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General approach for tuning PID

asked 2020-05-01 20:42:24 -0500

pomelilola gravatar image

updated 2020-05-01 20:43:01 -0500

I have a two-wheeled robot, with each wheel hooked up to a PID controller (using the pid package) and rotary encoders providing the plants' states. I would like to tune the two controllers but wanted to know whether it's better to tune the robot in real life or to have the robot defined in URDF, then tune it in a simulator.

I have never done this type of thing before and wanted to have a general idea of which approach works better. The way I see it, tuning physically would give more accurate results (after all, you'd be working with the actual robot) at the cost of limited space and potential damage to the robot, whereas tuning in a simulator wouldn't have these limitations but could give you a bad tuning if the simulation parameters are off.

Those of you who have had to tune a PID controller on your robots, what approach did you take? How did it work out in the end?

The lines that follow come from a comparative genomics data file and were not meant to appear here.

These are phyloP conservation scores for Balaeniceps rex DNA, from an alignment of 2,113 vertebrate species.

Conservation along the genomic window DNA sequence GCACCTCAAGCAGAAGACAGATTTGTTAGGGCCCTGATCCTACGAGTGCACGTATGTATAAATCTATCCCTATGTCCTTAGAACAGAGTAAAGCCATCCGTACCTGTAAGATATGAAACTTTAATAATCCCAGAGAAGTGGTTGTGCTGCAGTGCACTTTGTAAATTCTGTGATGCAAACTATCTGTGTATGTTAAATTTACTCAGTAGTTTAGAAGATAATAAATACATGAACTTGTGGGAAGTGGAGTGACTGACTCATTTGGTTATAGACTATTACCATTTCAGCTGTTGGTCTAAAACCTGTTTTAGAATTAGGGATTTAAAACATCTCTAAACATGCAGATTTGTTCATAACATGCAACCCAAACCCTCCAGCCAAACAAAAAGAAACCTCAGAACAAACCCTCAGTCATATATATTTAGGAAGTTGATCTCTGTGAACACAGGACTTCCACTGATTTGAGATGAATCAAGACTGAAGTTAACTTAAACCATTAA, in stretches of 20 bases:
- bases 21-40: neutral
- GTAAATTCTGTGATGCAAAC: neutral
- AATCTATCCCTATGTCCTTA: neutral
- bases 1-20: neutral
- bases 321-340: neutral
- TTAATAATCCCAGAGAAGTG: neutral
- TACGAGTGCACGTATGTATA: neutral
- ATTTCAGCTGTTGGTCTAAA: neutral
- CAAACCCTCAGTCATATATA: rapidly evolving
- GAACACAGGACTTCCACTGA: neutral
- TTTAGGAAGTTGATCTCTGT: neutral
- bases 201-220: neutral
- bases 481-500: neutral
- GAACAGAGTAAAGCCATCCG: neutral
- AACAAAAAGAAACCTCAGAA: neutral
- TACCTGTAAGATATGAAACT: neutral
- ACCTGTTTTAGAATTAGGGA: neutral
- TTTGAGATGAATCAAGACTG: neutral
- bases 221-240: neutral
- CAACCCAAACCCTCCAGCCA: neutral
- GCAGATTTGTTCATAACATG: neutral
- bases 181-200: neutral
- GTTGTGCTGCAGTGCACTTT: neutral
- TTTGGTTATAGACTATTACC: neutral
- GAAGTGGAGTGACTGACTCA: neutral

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answered 2020-05-01 20:57:41 -0500

billy gravatar image

Disclaimer: I've never tuned a PID in a simulator but have tuned PID on motion control systems at work and at home on robots.

Even if you gave me parameters tuned in the worlds best simulator, I would not be willing to just blindly dump them into an untested piece of completed hardware. I would do it the old fashion way and start with P and at a low setting to verify the system is wired correctly and encoders working and circuit breakers aren't popping. Raise them slowly and get a decent response.

Once I was confident the system could be stable and at least mostly responsive, then I'd drop in the parameters from the worlds best simulator.

In a manufacturing setting you can expect that for motion systems there are different sets of parameters that are used depending on the state of assembly and the system function is checked as the system gets built up. You're gonna make sure your lens positioning system is functioning properly before you glue on a $8,000 piece of glass, but it won't be using the same config file when tested without the optic. So even in the real world on well understood systems, it would be considered normal to not just stick in the final PID parameters at the end of assembly if there was risk to it.

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Asked: 2020-05-01 20:42:24 -0500

Seen: 90 times

Last updated: May 01 '20